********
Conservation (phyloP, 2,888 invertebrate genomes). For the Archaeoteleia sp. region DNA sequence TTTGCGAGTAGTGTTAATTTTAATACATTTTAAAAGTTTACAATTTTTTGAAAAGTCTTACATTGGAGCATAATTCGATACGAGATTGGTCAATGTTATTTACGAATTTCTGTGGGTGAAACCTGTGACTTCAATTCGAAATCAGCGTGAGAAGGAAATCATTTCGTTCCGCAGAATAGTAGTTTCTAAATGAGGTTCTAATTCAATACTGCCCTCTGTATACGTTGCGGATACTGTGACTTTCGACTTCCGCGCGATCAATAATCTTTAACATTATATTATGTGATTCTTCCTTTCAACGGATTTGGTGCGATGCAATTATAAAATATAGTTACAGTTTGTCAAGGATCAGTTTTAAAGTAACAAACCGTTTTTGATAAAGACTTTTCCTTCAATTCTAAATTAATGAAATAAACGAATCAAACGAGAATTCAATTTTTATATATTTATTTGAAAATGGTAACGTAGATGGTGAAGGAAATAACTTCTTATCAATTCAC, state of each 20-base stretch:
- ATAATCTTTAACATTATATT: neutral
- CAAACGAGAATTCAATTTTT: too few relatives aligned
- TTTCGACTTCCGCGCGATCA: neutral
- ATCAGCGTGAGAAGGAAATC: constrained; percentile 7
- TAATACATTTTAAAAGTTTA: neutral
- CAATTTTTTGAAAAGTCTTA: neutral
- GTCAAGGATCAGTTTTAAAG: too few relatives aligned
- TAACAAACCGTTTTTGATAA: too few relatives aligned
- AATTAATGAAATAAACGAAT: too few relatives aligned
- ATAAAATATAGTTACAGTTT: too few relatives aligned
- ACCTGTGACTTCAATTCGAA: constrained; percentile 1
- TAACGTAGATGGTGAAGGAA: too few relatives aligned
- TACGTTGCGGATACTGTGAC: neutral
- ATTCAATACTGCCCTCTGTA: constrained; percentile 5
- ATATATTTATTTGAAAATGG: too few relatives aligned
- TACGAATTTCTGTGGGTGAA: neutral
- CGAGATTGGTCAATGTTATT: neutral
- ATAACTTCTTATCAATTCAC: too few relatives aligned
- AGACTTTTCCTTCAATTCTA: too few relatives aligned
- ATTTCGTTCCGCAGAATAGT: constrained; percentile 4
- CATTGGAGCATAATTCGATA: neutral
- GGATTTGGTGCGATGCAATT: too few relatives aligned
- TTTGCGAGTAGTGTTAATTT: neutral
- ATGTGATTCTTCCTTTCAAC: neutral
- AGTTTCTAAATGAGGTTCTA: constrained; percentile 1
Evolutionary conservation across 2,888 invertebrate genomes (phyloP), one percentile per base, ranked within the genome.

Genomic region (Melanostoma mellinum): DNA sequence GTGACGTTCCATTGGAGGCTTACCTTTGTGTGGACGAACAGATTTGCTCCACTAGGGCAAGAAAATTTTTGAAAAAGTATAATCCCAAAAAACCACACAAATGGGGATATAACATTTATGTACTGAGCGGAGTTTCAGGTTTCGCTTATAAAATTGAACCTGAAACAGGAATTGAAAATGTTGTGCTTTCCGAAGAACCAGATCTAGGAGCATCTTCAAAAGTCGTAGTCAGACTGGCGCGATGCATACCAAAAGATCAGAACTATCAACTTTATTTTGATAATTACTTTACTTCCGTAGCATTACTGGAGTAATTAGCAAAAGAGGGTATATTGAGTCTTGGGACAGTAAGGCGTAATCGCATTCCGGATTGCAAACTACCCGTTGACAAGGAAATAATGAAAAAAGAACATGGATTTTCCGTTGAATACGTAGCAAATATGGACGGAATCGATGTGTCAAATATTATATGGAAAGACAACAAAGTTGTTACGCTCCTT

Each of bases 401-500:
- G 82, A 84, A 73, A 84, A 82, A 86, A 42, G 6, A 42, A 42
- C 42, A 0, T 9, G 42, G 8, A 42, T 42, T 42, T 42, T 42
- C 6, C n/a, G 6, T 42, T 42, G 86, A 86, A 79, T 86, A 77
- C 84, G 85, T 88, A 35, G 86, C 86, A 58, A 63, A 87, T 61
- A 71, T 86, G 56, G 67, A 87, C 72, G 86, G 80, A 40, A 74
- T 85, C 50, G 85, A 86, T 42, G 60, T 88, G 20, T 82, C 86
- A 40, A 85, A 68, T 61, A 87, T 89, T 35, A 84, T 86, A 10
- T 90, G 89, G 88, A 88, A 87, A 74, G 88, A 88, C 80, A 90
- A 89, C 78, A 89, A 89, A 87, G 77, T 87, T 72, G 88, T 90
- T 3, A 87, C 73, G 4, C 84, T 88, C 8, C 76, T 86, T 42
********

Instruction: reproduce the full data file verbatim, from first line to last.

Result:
Conservation (phyloP, 2,888 invertebrate genomes). For the Archaeoteleia sp. region DNA sequence TTTGCGAGTAGTGTTAATTTTAATACATTTTAAAAGTTTACAATTTTTTGAAAAGTCTTACATTGGAGCATAATTCGATACGAGATTGGTCAATGTTATTTACGAATTTCTGTGGGTGAAACCTGTGACTTCAATTCGAAATCAGCGTGAGAAGGAAATCATTTCGTTCCGCAGAATAGTAGTTTCTAAATGAGGTTCTAATTCAATACTGCCCTCTGTATACGTTGCGGATACTGTGACTTTCGACTTCCGCGCGATCAATAATCTTTAACATTATATTATGTGATTCTTCCTTTCAACGGATTTGGTGCGATGCAATTATAAAATATAGTTACAGTTTGTCAAGGATCAGTTTTAAAGTAACAAACCGTTTTTGATAAAGACTTTTCCTTCAATTCTAAATTAATGAAATAAACGAATCAAACGAGAATTCAATTTTTATATATTTATTTGAAAATGGTAACGTAGATGGTGAAGGAAATAACTTCTTATCAATTCAC, state of each 20-base stretch:
- ATAATCTTTAACATTATATT: neutral
- CAAACGAGAATTCAATTTTT: too few relatives aligned
- TTTCGACTTCCGCGCGATCA: neutral
- ATCAGCGTGAGAAGGAAATC: constrained; percentile 7
- TAATACATTTTAAAAGTTTA: neutral
- CAATTTTTTGAAAAGTCTTA: neutral
- GTCAAGGATCAGTTTTAAAG: too few relatives aligned
- TAACAAACCGTTTTTGATAA: too few relatives aligned
- AATTAATGAAATAAACGAAT: too few relatives aligned
- ATAAAATATAGTTACAGTTT: too few relatives aligned
- ACCTGTGACTTCAATTCGAA: constrained; percentile 1
- TAACGTAGATGGTGAAGGAA: too few relatives aligned
- TACGTTGCGGATACTGTGAC: neutral
- ATTCAATACTGCCCTCTGTA: constrained; percentile 5
- ATATATTTATTTGAAAATGG: too few relatives aligned
- TACGAATTTCTGTGGGTGAA: neutral
- CGAGATTGGTCAATGTTATT: neutral
- ATAACTTCTTATCAATTCAC: too few relatives aligned
- AGACTTTTCCTTCAATTCTA: too few relatives aligned
- ATTTCGTTCCGCAGAATAGT: constrained; percentile 4
- CATTGGAGCATAATTCGATA: neutral
- GGATTTGGTGCGATGCAATT: too few relatives aligned
- TTTGCGAGTAGTGTTAATTT: neutral
- ATGTGATTCTTCCTTTCAAC: neutral
- AGTTTCTAAATGAGGTTCTA: constrained; percentile 1
Evolutionary conservation across 2,888 invertebrate genomes (phyloP), one percentile per base, ranked within the genome.

Genomic region (Melanostoma mellinum): DNA sequence GTGACGTTCCATTGGAGGCTTACCTTTGTGTGGACGAACAGATTTGCTCCACTAGGGCAAGAAAATTTTTGAAAAAGTATAATCCCAAAAAACCACACAAATGGGGATATAACATTTATGTACTGAGCGGAGTTTCAGGTTTCGCTTATAAAATTGAACCTGAAACAGGAATTGAAAATGTTGTGCTTTCCGAAGAACCAGATCTAGGAGCATCTTCAAAAGTCGTAGTCAGACTGGCGCGATGCATACCAAAAGATCAGAACTATCAACTTTATTTTGATAATTACTTTACTTCCGTAGCATTACTGGAGTAATTAGCAAAAGAGGGTATATTGAGTCTTGGGACAGTAAGGCGTAATCGCATTCCGGATTGCAAACTACCCGTTGACAAGGAAATAATGAAAAAAGAACATGGATTTTCCGTTGAATACGTAGCAAATATGGACGGAATCGATGTGTCAAATATTATATGGAAAGACAACAAAGTTGTTACGCTCCTT

Each of bases 401-500:
- G 82, A 84, A 73, A 84, A 82, A 86, A 42, G 6, A 42, A 42
- C 42, A 0, T 9, G 42, G 8, A 42, T 42, T 42, T 42, T 42
- C 6, C n/a, G 6, T 42, T 42, G 86, A 86, A 79, T 86, A 77
- C 84, G 85, T 88, A 35, G 86, C 86, A 58, A 63, A 87, T 61
- A 71, T 86, G 56, G 67, A 87, C 72, G 86, G 80, A 40, A 74
- T 85, C 50, G 85, A 86, T 42, G 60, T 88, G 20, T 82, C 86
- A 40, A 85, A 68, T 61, A 87, T 89, T 35, A 84, T 86, A 10
- T 90, G 89, G 88, A 88, A 87, A 74, G 88, A 88, C 80, A 90
- A 89, C 78, A 89, A 89, A 87, G 77, T 87, T 72, G 88, T 90
- T 3, A 87, C 73, G 4, C 84, T 88, C 8, C 76, T 86, T 42